Dr. Phil's Pills Cost Him Millions -- Settles Suit
9/26/2006 9:30 AM PT
Pop head-shrinker Dr. Phil McGraw will be shelling out to a group of angry dieters. According to lawyers involved in the case yesterday cited by City News Service, Dr. Phil has agreed to pay $10.8 million to settle a class action lawsuit filed by people who didn't like his Shape Up! diet products.
The products, which include supplements and such meal replacements as bars, shakes, and ready-to-drink mixes, are no longer being sold, and the people who bought them accused the defendants, including Dr. Phil, of making false claims about their efficacy. McGraw's name and image appeared on the
products. To palliate the plaintiffs, Dr. Phil and his fellow defendants will be setting up a fund in which the plaintiffs can choose between Nutrilite vitamins or a whopping $12.50 in cash. Of course, in the end, Dr. Phil won't end up paying a cent of his own money, as his insurance will cover whatever he has to pay.
Mel Gibson might be on the road to sobriety, but we're not sure that hanging out in bars is one of the 12 steps. The actor-director was spotted in an Austin, Tex. bar Friday night hanging out until 2:30 a.m., but, according to a witness, he was "only drinking water" and not, as was the case that fateful night in Malibu, flirting with women. Indeed, Mad Mel was in Texas making the rounds for his upcoming Mayan epic, when a Page Six witness caught him at a local joint called the Side Bar, playing pool. Even his rep acknowledged that the description was apt: "Sounds like Mel."
Meanwhile, the kerfuffle over Mel's remarks at a press conference down in Austin where he compared Mayan culture just before its collapse and America today is just scraping the surface of what he actually said, according to MSNBC. "I just wanna draw the parallels," said Gibson. "I just looked at it, and thought, we display that stuff here. I don't wanna be a doomsayer, but the Mayan calendar ends in 2012. So have fun!"
The former R&B star was invited to appear on the TV One reality series "I Married A Baller," which chronicles the marriages of sports figures. But the executive producer of the show got a little confused when Bobby made one particular demand. "When he asked for a car, we actually thought he meant for us to book him car service," says Datari Turner in Lloyd Grove's column. "But then I was told that he actually wanted us to buy him a car!"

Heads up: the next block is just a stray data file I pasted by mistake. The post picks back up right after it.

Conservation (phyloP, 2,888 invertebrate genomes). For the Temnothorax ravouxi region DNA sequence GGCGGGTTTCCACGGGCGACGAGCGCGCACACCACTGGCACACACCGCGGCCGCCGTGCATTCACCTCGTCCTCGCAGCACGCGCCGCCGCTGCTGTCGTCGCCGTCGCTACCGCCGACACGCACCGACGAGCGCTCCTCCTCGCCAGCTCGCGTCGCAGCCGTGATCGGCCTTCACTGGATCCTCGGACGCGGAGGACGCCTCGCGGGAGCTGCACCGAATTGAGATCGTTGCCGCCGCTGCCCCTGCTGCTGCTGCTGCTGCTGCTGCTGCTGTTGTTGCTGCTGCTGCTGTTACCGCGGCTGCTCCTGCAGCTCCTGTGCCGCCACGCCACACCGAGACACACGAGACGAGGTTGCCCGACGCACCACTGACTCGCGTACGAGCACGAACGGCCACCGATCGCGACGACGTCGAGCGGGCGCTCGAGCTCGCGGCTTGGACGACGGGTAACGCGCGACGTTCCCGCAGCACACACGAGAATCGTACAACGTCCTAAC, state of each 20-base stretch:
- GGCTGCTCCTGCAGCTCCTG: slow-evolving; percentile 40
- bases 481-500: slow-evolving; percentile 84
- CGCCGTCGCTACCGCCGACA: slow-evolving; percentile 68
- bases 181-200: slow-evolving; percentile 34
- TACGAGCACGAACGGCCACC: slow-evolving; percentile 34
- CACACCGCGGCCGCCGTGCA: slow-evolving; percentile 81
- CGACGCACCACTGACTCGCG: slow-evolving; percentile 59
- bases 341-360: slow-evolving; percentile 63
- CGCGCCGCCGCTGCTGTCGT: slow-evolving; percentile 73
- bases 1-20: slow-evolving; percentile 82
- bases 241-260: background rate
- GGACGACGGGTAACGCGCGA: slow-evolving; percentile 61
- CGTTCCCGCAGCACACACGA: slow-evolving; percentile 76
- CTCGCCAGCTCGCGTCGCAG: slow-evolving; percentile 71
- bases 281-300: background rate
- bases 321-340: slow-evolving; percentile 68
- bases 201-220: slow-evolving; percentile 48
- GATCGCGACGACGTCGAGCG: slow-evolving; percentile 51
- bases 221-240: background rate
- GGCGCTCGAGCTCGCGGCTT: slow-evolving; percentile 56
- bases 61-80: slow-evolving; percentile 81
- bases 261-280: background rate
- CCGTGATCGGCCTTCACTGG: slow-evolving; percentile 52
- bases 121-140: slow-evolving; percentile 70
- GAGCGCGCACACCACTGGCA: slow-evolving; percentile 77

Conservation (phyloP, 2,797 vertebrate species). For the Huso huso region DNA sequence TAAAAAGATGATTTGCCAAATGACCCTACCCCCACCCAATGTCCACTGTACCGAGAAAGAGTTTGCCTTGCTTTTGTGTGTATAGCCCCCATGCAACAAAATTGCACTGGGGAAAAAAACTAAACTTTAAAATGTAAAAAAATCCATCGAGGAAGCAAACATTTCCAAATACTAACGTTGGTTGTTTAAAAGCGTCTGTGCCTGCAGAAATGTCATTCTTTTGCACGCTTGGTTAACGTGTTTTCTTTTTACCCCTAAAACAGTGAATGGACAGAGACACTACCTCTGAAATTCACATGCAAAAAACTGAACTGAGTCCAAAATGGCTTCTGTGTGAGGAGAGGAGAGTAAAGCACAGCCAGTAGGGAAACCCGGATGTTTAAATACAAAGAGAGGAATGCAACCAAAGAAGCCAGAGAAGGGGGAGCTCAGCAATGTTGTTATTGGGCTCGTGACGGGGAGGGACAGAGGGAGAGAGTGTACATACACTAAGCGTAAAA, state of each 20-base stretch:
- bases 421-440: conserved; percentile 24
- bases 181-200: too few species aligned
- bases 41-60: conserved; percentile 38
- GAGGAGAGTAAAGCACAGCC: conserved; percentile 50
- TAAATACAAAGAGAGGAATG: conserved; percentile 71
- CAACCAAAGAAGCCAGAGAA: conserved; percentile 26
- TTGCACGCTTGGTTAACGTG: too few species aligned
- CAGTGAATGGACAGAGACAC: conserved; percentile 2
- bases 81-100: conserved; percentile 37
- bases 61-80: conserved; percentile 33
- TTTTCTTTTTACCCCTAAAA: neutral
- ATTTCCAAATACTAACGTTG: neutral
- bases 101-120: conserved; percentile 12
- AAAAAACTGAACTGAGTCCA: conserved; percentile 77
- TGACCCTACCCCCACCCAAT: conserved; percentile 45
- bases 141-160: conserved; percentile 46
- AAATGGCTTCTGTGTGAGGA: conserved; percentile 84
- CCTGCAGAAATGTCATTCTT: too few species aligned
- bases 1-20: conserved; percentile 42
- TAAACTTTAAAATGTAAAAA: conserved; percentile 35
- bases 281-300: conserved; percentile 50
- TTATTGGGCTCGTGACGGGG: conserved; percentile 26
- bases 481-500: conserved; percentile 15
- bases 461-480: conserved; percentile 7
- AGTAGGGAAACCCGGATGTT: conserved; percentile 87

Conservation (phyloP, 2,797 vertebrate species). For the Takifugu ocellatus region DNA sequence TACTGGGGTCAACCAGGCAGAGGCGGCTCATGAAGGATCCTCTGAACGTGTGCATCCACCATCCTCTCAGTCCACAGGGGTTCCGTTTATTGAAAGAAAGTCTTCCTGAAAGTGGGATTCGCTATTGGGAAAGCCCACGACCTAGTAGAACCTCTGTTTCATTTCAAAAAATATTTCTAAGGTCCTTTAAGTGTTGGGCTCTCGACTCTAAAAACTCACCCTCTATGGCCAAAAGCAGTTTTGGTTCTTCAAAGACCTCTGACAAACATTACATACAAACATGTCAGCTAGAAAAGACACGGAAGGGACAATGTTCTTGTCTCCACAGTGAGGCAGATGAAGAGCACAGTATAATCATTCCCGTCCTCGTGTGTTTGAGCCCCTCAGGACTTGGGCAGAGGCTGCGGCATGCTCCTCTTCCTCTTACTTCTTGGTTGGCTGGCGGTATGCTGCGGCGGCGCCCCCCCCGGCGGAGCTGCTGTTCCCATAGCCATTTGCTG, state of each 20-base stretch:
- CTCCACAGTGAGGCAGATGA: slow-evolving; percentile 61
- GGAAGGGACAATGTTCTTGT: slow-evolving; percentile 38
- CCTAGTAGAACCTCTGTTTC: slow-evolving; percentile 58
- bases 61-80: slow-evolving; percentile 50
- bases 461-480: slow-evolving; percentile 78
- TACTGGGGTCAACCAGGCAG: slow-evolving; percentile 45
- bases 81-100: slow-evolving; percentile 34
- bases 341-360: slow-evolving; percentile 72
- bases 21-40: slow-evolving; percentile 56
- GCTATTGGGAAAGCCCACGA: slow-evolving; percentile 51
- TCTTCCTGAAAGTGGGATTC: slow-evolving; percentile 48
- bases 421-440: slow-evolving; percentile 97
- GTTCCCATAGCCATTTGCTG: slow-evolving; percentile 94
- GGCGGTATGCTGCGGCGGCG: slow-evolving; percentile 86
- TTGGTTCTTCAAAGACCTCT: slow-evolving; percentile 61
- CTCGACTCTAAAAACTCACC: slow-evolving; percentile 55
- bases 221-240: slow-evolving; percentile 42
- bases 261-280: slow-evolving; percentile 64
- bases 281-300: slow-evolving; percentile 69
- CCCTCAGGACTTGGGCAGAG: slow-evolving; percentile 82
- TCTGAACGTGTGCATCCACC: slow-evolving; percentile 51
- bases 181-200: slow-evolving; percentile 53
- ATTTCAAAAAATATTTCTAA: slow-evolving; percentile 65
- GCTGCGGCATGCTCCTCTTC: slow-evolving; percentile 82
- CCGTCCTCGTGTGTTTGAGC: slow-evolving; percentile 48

Of course, for the kind of money that constitutes a standard booking fee, Brown would've gotten a 1995 Nissan Pathfinder or something similarly downmarket, so Brown passed on doing the show. Brown's lawyer and rep says Bobby was just joking about the whole thing.
The politically-active George Clooney might not be running for office anytime soon, but he's certainly protesting a bit much in saying that he won't. He shrugged off suggestions from fans that he try for the presidency in 2008, saying, "Believe me, you don't want me in politics," and so on and so forth. Still, appearing at an event at which California Governor Arnold Schwarzenegger signed a bill to help stop genocidal violence in the Darfur region of Sudan, he compared what's happened to him and the Governator since their unfortunate turns in "Batman and Robin": "He's gone on to be governor, and I still think I'm Batman."
Party Favors: Bosworth Thinks Tobacco is Food Group, Project Runway Contestant Booted for Cheating?
Kate Bosworth was spotted by a Lloyd Grove spy at New York eatery Esperanto the other night, but, as befits her current anatomical condition, she wasn't eating -- just smoking cigarettes incessantly. "She was wearing very tight jeans, revealing the fact that her legs were the same size as her pinky," says a spy, who adds that she looked "miserable" ... A "Project Runway" contestant, Jeffrey Sebelia, the one with the throat tattoo, has been accused of violating rules about getting help with sewing, according to the New York Post. "We took the accusations very seriously," says "Runway's" Tim Gunn. This week's episode will tell the real tale, says a rep.